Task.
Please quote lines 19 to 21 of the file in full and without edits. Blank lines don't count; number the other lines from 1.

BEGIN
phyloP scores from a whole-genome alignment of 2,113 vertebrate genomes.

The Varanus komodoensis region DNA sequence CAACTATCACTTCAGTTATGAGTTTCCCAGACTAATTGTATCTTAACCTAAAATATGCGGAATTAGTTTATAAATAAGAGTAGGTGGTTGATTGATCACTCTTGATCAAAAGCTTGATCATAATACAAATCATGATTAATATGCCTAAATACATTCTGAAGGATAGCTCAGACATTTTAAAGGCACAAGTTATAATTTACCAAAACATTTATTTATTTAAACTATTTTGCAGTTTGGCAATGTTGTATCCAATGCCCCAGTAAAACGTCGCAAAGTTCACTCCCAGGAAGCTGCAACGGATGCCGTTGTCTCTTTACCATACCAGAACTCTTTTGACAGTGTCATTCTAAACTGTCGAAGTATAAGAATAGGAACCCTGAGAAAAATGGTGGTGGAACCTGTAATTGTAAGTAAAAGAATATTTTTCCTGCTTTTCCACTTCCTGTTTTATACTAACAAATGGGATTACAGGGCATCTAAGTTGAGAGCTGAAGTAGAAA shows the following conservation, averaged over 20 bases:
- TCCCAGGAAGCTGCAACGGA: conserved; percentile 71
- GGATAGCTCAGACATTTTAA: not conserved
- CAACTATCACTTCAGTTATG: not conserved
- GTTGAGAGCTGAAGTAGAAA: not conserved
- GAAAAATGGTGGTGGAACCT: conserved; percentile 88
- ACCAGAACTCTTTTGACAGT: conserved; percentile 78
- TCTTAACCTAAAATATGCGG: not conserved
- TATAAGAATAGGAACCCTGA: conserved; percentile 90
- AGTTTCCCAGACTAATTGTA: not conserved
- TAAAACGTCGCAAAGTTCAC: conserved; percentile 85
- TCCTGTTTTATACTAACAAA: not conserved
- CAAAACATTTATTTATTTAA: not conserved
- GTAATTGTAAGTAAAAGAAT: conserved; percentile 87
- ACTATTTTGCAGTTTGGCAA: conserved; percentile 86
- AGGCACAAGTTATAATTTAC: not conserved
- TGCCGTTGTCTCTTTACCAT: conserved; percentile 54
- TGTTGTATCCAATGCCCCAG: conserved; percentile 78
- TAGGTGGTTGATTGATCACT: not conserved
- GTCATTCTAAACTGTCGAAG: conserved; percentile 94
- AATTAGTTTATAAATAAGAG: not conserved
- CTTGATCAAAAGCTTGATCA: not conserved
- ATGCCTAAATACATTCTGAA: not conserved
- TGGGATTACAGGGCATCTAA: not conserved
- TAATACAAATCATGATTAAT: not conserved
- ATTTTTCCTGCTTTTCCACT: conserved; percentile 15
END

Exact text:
- TGTTGTATCCAATGCCCCAG: conserved; percentile 78
- TAGGTGGTTGATTGATCACT: not conserved
- GTCATTCTAAACTGTCGAAG: conserved; percentile 94